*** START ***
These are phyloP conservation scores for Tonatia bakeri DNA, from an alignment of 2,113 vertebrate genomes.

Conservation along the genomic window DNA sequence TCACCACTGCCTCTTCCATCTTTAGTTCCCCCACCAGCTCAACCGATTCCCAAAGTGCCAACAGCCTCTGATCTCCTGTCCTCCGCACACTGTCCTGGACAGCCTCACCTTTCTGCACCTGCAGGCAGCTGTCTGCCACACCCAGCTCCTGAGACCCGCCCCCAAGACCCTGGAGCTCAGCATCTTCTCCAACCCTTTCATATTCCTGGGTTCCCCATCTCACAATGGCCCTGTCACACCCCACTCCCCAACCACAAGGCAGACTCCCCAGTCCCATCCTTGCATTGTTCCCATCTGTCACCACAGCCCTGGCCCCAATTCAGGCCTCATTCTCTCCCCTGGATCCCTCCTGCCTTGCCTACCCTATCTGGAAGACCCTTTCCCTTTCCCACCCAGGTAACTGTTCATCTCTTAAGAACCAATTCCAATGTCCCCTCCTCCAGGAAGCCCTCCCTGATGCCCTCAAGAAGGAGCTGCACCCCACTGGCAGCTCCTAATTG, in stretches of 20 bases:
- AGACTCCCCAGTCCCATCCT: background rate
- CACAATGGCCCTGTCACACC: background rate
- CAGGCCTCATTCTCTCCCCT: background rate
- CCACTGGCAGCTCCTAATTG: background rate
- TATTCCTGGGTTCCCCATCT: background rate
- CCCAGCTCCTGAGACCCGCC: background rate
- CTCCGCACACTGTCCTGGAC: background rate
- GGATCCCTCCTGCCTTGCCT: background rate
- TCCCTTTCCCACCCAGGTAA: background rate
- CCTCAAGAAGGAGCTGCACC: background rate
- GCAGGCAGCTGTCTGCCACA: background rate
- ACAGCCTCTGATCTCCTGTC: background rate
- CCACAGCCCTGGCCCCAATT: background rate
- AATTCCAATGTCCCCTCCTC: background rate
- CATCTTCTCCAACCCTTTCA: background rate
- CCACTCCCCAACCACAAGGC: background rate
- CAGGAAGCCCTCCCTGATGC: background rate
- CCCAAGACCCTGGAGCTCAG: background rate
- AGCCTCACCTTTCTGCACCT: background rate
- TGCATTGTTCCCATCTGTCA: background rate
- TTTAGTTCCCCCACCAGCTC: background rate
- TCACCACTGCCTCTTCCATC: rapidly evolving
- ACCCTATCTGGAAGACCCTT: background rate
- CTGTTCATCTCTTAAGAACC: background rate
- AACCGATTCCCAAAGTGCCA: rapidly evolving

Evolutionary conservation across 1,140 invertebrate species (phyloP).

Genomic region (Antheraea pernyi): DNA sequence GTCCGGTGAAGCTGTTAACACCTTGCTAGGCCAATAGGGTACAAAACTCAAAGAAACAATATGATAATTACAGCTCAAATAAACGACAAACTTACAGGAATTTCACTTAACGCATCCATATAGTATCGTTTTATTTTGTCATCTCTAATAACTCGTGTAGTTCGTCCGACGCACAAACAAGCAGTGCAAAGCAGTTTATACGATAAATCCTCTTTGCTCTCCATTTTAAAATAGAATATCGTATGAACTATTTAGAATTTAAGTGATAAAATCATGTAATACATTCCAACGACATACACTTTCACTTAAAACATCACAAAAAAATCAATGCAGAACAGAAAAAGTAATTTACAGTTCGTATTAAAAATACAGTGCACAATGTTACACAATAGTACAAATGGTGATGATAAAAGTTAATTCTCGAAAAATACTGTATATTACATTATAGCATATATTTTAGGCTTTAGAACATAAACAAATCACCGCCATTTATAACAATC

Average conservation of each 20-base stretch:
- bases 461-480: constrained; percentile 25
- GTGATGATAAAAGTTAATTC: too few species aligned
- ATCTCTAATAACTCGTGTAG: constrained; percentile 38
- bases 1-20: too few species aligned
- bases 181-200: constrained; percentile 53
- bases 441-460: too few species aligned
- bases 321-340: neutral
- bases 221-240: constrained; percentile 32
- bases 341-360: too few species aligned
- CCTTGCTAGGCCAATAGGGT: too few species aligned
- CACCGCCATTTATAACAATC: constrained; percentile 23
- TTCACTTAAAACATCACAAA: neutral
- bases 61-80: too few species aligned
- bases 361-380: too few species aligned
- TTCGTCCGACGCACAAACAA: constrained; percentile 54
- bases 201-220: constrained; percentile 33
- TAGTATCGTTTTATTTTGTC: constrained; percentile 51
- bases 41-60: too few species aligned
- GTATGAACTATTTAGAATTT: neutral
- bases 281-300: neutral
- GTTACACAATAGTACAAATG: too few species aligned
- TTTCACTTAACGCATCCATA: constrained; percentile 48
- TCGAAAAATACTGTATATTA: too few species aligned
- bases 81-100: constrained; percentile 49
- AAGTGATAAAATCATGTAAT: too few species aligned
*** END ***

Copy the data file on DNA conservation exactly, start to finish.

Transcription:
These are phyloP conservation scores for Tonatia bakeri DNA, from an alignment of 2,113 vertebrate genomes.

Conservation along the genomic window DNA sequence TCACCACTGCCTCTTCCATCTTTAGTTCCCCCACCAGCTCAACCGATTCCCAAAGTGCCAACAGCCTCTGATCTCCTGTCCTCCGCACACTGTCCTGGACAGCCTCACCTTTCTGCACCTGCAGGCAGCTGTCTGCCACACCCAGCTCCTGAGACCCGCCCCCAAGACCCTGGAGCTCAGCATCTTCTCCAACCCTTTCATATTCCTGGGTTCCCCATCTCACAATGGCCCTGTCACACCCCACTCCCCAACCACAAGGCAGACTCCCCAGTCCCATCCTTGCATTGTTCCCATCTGTCACCACAGCCCTGGCCCCAATTCAGGCCTCATTCTCTCCCCTGGATCCCTCCTGCCTTGCCTACCCTATCTGGAAGACCCTTTCCCTTTCCCACCCAGGTAACTGTTCATCTCTTAAGAACCAATTCCAATGTCCCCTCCTCCAGGAAGCCCTCCCTGATGCCCTCAAGAAGGAGCTGCACCCCACTGGCAGCTCCTAATTG, in stretches of 20 bases:
- AGACTCCCCAGTCCCATCCT: background rate
- CACAATGGCCCTGTCACACC: background rate
- CAGGCCTCATTCTCTCCCCT: background rate
- CCACTGGCAGCTCCTAATTG: background rate
- TATTCCTGGGTTCCCCATCT: background rate
- CCCAGCTCCTGAGACCCGCC: background rate
- CTCCGCACACTGTCCTGGAC: background rate
- GGATCCCTCCTGCCTTGCCT: background rate
- TCCCTTTCCCACCCAGGTAA: background rate
- CCTCAAGAAGGAGCTGCACC: background rate
- GCAGGCAGCTGTCTGCCACA: background rate
- ACAGCCTCTGATCTCCTGTC: background rate
- CCACAGCCCTGGCCCCAATT: background rate
- AATTCCAATGTCCCCTCCTC: background rate
- CATCTTCTCCAACCCTTTCA: background rate
- CCACTCCCCAACCACAAGGC: background rate
- CAGGAAGCCCTCCCTGATGC: background rate
- CCCAAGACCCTGGAGCTCAG: background rate
- AGCCTCACCTTTCTGCACCT: background rate
- TGCATTGTTCCCATCTGTCA: background rate
- TTTAGTTCCCCCACCAGCTC: background rate
- TCACCACTGCCTCTTCCATC: rapidly evolving
- ACCCTATCTGGAAGACCCTT: background rate
- CTGTTCATCTCTTAAGAACC: background rate
- AACCGATTCCCAAAGTGCCA: rapidly evolving

Evolutionary conservation across 1,140 invertebrate species (phyloP).

Genomic region (Antheraea pernyi): DNA sequence GTCCGGTGAAGCTGTTAACACCTTGCTAGGCCAATAGGGTACAAAACTCAAAGAAACAATATGATAATTACAGCTCAAATAAACGACAAACTTACAGGAATTTCACTTAACGCATCCATATAGTATCGTTTTATTTTGTCATCTCTAATAACTCGTGTAGTTCGTCCGACGCACAAACAAGCAGTGCAAAGCAGTTTATACGATAAATCCTCTTTGCTCTCCATTTTAAAATAGAATATCGTATGAACTATTTAGAATTTAAGTGATAAAATCATGTAATACATTCCAACGACATACACTTTCACTTAAAACATCACAAAAAAATCAATGCAGAACAGAAAAAGTAATTTACAGTTCGTATTAAAAATACAGTGCACAATGTTACACAATAGTACAAATGGTGATGATAAAAGTTAATTCTCGAAAAATACTGTATATTACATTATAGCATATATTTTAGGCTTTAGAACATAAACAAATCACCGCCATTTATAACAATC

Average conservation of each 20-base stretch:
- bases 461-480: constrained; percentile 25
- GTGATGATAAAAGTTAATTC: too few species aligned
- ATCTCTAATAACTCGTGTAG: constrained; percentile 38
- bases 1-20: too few species aligned
- bases 181-200: constrained; percentile 53
- bases 441-460: too few species aligned
- bases 321-340: neutral
- bases 221-240: constrained; percentile 32
- bases 341-360: too few species aligned
- CCTTGCTAGGCCAATAGGGT: too few species aligned
- CACCGCCATTTATAACAATC: constrained; percentile 23
- TTCACTTAAAACATCACAAA: neutral
- bases 61-80: too few species aligned
- bases 361-380: too few species aligned
- TTCGTCCGACGCACAAACAA: constrained; percentile 54
- bases 201-220: constrained; percentile 33
- TAGTATCGTTTTATTTTGTC: constrained; percentile 51
- bases 41-60: too few species aligned
- GTATGAACTATTTAGAATTT: neutral
- bases 281-300: neutral
- GTTACACAATAGTACAAATG: too few species aligned
- TTTCACTTAACGCATCCATA: constrained; percentile 48
- TCGAAAAATACTGTATATTA: too few species aligned
- bases 81-100: constrained; percentile 49
- AAGTGATAAAATCATGTAAT: too few species aligned